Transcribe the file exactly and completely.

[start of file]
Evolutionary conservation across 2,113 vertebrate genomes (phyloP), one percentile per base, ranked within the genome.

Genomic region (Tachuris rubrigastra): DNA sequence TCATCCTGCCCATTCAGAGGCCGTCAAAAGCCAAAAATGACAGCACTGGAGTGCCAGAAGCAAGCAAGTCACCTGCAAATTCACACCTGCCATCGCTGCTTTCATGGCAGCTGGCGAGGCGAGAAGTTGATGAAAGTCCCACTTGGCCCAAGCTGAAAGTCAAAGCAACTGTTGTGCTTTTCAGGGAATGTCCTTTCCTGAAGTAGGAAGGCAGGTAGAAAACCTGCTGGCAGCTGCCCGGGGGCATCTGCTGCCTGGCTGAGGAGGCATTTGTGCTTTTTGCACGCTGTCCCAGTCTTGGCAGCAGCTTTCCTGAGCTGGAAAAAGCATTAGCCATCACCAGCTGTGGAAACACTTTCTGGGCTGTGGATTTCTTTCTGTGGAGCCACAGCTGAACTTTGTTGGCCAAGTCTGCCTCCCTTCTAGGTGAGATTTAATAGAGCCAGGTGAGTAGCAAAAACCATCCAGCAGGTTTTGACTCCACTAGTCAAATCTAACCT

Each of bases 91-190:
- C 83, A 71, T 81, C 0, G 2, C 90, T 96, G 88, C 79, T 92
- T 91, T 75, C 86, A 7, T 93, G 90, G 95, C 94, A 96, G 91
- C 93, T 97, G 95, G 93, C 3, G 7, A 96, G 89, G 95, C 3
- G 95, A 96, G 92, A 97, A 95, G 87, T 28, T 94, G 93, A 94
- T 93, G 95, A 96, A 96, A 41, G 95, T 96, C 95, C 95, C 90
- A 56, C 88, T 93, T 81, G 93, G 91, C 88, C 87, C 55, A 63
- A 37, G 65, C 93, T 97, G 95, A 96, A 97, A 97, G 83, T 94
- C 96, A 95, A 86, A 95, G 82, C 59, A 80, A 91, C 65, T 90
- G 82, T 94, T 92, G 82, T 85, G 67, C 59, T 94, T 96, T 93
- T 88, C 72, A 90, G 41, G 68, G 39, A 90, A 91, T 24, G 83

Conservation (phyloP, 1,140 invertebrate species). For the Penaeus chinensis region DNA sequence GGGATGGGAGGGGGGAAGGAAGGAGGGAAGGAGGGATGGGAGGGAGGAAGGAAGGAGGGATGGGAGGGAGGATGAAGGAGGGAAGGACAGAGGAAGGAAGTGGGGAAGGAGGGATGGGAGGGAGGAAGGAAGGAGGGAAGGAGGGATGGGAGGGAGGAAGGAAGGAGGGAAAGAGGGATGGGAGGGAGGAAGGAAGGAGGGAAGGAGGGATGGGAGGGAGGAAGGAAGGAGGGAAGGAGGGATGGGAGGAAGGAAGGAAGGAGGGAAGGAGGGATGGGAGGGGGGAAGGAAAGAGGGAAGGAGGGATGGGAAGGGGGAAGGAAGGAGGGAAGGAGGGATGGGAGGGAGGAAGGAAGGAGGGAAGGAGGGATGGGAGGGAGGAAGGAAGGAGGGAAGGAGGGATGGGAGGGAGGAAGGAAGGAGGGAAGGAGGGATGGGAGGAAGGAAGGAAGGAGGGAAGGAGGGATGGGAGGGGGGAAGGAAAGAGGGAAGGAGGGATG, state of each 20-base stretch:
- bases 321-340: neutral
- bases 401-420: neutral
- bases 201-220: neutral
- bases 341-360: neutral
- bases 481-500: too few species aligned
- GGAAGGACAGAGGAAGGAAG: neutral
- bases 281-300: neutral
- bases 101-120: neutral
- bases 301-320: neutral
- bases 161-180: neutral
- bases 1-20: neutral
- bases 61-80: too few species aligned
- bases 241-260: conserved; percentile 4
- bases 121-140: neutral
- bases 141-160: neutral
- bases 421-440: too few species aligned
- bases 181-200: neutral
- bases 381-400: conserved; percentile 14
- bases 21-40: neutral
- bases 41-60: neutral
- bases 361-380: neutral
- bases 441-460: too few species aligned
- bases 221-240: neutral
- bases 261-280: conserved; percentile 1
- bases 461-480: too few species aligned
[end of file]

Evolutionary conservation across 2,113 vertebrate genomes (phyloP), one percentile per base, ranked within the genome.

Genomic region (Tachuris rubrigastra): DNA sequence TCATCCTGCCCATTCAGAGGCCGTCAAAAGCCAAAAATGACAGCACTGGAGTGCCAGAAGCAAGCAAGTCACCTGCAAATTCACACCTGCCATCGCTGCTTTCATGGCAGCTGGCGAGGCGAGAAGTTGATGAAAGTCCCACTTGGCCCAAGCTGAAAGTCAAAGCAACTGTTGTGCTTTTCAGGGAATGTCCTTTCCTGAAGTAGGAAGGCAGGTAGAAAACCTGCTGGCAGCTGCCCGGGGGCATCTGCTGCCTGGCTGAGGAGGCATTTGTGCTTTTTGCACGCTGTCCCAGTCTTGGCAGCAGCTTTCCTGAGCTGGAAAAAGCATTAGCCATCACCAGCTGTGGAAACACTTTCTGGGCTGTGGATTTCTTTCTGTGGAGCCACAGCTGAACTTTGTTGGCCAAGTCTGCCTCCCTTCTAGGTGAGATTTAATAGAGCCAGGTGAGTAGCAAAAACCATCCAGCAGGTTTTGACTCCACTAGTCAAATCTAACCT

Each of bases 91-190:
- C 83, A 71, T 81, C 0, G 2, C 90, T 96, G 88, C 79, T 92
- T 91, T 75, C 86, A 7, T 93, G 90, G 95, C 94, A 96, G 91
- C 93, T 97, G 95, G 93, C 3, G 7, A 96, G 89, G 95, C 3
- G 95, A 96, G 92, A 97, A 95, G 87, T 28, T 94, G 93, A 94
- T 93, G 95, A 96, A 96, A 41, G 95, T 96, C 95, C 95, C 90
- A 56, C 88, T 93, T 81, G 93, G 91, C 88, C 87, C 55, A 63
- A 37, G 65, C 93, T 97, G 95, A 96, A 97, A 97, G 83, T 94
- C 96, A 95, A 86, A 95, G 82, C 59, A 80, A 91, C 65, T 90
- G 82, T 94, T 92, G 82, T 85, G 67, C 59, T 94, T 96, T 93
- T 88, C 72, A 90, G 41, G 68, G 39, A 90, A 91, T 24, G 83

Conservation (phyloP, 1,140 invertebrate species). For the Penaeus chinensis region DNA sequence GGGATGGGAGGGGGGAAGGAAGGAGGGAAGGAGGGATGGGAGGGAGGAAGGAAGGAGGGATGGGAGGGAGGATGAAGGAGGGAAGGACAGAGGAAGGAAGTGGGGAAGGAGGGATGGGAGGGAGGAAGGAAGGAGGGAAGGAGGGATGGGAGGGAGGAAGGAAGGAGGGAAAGAGGGATGGGAGGGAGGAAGGAAGGAGGGAAGGAGGGATGGGAGGGAGGAAGGAAGGAGGGAAGGAGGGATGGGAGGAAGGAAGGAAGGAGGGAAGGAGGGATGGGAGGGGGGAAGGAAAGAGGGAAGGAGGGATGGGAAGGGGGAAGGAAGGAGGGAAGGAGGGATGGGAGGGAGGAAGGAAGGAGGGAAGGAGGGATGGGAGGGAGGAAGGAAGGAGGGAAGGAGGGATGGGAGGGAGGAAGGAAGGAGGGAAGGAGGGATGGGAGGAAGGAAGGAAGGAGGGAAGGAGGGATGGGAGGGGGGAAGGAAAGAGGGAAGGAGGGATG, state of each 20-base stretch:
- bases 321-340: neutral
- bases 401-420: neutral
- bases 201-220: neutral
- bases 341-360: neutral
- bases 481-500: too few species aligned
- GGAAGGACAGAGGAAGGAAG: neutral
- bases 281-300: neutral
- bases 101-120: neutral
- bases 301-320: neutral
- bases 161-180: neutral
- bases 1-20: neutral
- bases 61-80: too few species aligned
- bases 241-260: conserved; percentile 4
- bases 121-140: neutral
- bases 141-160: neutral
- bases 421-440: too few species aligned
- bases 181-200: neutral
- bases 381-400: conserved; percentile 14
- bases 21-40: neutral
- bases 41-60: neutral
- bases 361-380: neutral
- bases 441-460: too few species aligned
- bases 221-240: neutral
- bases 261-280: conserved; percentile 1
- bases 461-480: too few species aligned